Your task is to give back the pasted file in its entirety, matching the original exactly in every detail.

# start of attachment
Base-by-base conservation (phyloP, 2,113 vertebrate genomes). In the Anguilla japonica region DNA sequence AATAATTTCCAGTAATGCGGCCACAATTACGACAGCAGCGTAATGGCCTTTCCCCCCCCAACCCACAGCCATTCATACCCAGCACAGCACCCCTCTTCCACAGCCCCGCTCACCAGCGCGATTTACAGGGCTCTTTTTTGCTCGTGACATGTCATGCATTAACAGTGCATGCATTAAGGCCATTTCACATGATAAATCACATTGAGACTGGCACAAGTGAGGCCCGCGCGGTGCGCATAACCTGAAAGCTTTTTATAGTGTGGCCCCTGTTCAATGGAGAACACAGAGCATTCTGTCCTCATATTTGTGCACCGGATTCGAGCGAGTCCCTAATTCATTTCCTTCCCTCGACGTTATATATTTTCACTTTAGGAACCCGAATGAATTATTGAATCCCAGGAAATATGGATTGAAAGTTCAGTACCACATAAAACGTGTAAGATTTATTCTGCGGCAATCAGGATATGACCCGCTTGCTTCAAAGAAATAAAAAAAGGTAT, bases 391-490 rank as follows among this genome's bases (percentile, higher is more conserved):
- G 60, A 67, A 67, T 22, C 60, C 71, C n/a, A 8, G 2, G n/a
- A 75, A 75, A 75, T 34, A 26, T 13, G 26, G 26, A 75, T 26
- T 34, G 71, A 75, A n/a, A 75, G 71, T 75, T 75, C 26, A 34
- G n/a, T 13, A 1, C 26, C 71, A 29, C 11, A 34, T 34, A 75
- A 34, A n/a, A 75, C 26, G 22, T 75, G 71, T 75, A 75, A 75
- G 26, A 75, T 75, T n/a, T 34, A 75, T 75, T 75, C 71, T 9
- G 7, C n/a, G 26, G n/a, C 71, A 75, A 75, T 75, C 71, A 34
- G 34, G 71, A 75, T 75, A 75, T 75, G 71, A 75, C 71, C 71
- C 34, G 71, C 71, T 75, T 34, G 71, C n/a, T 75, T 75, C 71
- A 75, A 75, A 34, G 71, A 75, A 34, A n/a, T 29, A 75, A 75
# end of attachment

Base-by-base conservation (phyloP, 2,113 vertebrate genomes). In the Anguilla japonica region DNA sequence AATAATTTCCAGTAATGCGGCCACAATTACGACAGCAGCGTAATGGCCTTTCCCCCCCCAACCCACAGCCATTCATACCCAGCACAGCACCCCTCTTCCACAGCCCCGCTCACCAGCGCGATTTACAGGGCTCTTTTTTGCTCGTGACATGTCATGCATTAACAGTGCATGCATTAAGGCCATTTCACATGATAAATCACATTGAGACTGGCACAAGTGAGGCCCGCGCGGTGCGCATAACCTGAAAGCTTTTTATAGTGTGGCCCCTGTTCAATGGAGAACACAGAGCATTCTGTCCTCATATTTGTGCACCGGATTCGAGCGAGTCCCTAATTCATTTCCTTCCCTCGACGTTATATATTTTCACTTTAGGAACCCGAATGAATTATTGAATCCCAGGAAATATGGATTGAAAGTTCAGTACCACATAAAACGTGTAAGATTTATTCTGCGGCAATCAGGATATGACCCGCTTGCTTCAAAGAAATAAAAAAAGGTAT, bases 391-490 rank as follows among this genome's bases (percentile, higher is more conserved):
- G 60, A 67, A 67, T 22, C 60, C 71, C n/a, A 8, G 2, G n/a
- A 75, A 75, A 75, T 34, A 26, T 13, G 26, G 26, A 75, T 26
- T 34, G 71, A 75, A n/a, A 75, G 71, T 75, T 75, C 26, A 34
- G n/a, T 13, A 1, C 26, C 71, A 29, C 11, A 34, T 34, A 75
- A 34, A n/a, A 75, C 26, G 22, T 75, G 71, T 75, A 75, A 75
- G 26, A 75, T 75, T n/a, T 34, A 75, T 75, T 75, C 71, T 9
- G 7, C n/a, G 26, G n/a, C 71, A 75, A 75, T 75, C 71, A 34
- G 34, G 71, A 75, T 75, A 75, T 75, G 71, A 75, C 71, C 71
- C 34, G 71, C 71, T 75, T 34, G 71, C n/a, T 75, T 75, C 71
- A 75, A 75, A 34, G 71, A 75, A 34, A n/a, T 29, A 75, A 75